VICTORIA'S short-term answer to a transformed electricity sector will be increased investment in gas and renewable energy, according to Premier John Brumby. But he says carbon capture and storage - or ''clean coal'' - will be a ''crucial medium-term technology''.
Responding to revelations in The Age that leaked cabinet documents show Victoria will rely on fossil fuels for decades, Mr Brumby said the policy statement setting out the state's energy future had been delayed until next year.
''Because the (emissions trading scheme) has not yet gone through the Federal Parliament it wouldn't be appropriate to make a detailed energy statement, so we'll make that next year,'' he said.
The Premier said the Government was getting advice from several departments before finalising the ''Future Energy'' statement.
The documents obtained by The Age canvass whether the state and Commonwealth should consider contingency options to deal with the risk that ''clean coal'' proves a more costly and limited option than hoped. They say renewable energy will progressively replace fossil fuels, but the state will rely on both for decades.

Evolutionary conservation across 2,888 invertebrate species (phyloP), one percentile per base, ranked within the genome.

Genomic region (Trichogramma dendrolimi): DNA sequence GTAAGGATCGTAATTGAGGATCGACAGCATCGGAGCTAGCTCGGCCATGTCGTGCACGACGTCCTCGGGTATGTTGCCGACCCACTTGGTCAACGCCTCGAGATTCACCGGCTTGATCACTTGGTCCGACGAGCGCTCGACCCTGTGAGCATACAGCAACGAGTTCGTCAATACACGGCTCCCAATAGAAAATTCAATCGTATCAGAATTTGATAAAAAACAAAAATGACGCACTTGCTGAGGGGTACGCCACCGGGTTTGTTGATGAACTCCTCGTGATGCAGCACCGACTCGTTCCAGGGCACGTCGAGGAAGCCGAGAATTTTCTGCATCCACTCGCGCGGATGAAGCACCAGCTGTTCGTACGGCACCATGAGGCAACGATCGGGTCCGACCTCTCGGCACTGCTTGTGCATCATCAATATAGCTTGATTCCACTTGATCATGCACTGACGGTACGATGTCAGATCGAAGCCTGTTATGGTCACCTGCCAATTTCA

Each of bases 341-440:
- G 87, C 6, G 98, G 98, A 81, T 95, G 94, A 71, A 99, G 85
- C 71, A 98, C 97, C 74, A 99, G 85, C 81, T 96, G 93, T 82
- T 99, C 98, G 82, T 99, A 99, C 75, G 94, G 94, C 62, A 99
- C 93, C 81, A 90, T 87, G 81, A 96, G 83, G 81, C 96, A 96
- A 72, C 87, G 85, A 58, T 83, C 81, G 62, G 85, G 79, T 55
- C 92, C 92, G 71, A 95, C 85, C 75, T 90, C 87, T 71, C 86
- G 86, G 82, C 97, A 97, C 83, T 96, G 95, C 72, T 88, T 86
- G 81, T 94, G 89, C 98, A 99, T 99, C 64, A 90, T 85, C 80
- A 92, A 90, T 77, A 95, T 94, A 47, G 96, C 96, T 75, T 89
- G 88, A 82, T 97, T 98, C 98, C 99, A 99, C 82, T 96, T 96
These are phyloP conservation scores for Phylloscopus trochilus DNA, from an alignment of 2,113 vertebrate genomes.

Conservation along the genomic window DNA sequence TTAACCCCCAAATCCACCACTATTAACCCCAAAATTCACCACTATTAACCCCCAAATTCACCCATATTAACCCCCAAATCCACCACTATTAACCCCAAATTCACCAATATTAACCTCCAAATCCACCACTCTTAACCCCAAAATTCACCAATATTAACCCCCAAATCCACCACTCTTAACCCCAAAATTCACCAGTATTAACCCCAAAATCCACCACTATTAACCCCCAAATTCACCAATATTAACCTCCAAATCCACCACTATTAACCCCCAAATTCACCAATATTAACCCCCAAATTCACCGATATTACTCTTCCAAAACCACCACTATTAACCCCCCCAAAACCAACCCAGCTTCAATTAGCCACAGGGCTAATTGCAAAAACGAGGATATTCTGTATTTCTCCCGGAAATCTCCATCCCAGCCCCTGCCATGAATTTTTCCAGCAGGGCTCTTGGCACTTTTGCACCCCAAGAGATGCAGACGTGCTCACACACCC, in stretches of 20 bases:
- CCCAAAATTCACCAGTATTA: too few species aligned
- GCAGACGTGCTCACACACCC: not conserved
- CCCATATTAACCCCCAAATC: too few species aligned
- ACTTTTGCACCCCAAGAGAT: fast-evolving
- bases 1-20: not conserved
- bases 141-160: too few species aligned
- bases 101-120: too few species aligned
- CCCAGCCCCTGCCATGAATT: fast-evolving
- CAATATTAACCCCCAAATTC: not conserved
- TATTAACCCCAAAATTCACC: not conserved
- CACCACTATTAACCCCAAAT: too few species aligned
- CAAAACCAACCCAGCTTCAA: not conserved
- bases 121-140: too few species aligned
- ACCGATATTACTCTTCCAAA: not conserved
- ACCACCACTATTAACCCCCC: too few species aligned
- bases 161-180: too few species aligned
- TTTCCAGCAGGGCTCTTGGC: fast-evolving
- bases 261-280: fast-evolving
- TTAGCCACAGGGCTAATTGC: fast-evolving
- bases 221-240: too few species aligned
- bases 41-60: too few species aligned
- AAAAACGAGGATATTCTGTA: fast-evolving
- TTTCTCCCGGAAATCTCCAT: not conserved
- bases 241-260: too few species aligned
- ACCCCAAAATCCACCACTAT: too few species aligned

Mr Brumby said the state was already a leader on wind energy, hoped to be a leader on solar power and was also home to large investment in gas, pointing to the development of a 1000-megawatt gas plant at Mortlake.
He said it would take years before carbon capture and storage was ''proven and in place''. But given the state's overwhelming reliance on brown coal, it was the Government's role to look at ways to make it ''cleaner'', including encouraging projects to reduce its water content.
Asked if he was concerned that The Age had run stories based on confidential Government documents, including revealing that it was considering a brown coal export industry, Mr Brumby said: ''To the extent that it contributes to a broader debate about energy policy for our state that's a good thing.
''Even in relation to coal, which is what The Age has focused on so heavily, the reality is that coal produces the bulk of energy in our state, and coal produces the bulk of the energy around the world.
''So you would really have your head in the sand if you didn't try and look at ways of reducing the emissions that come from the generation of energy by coal.''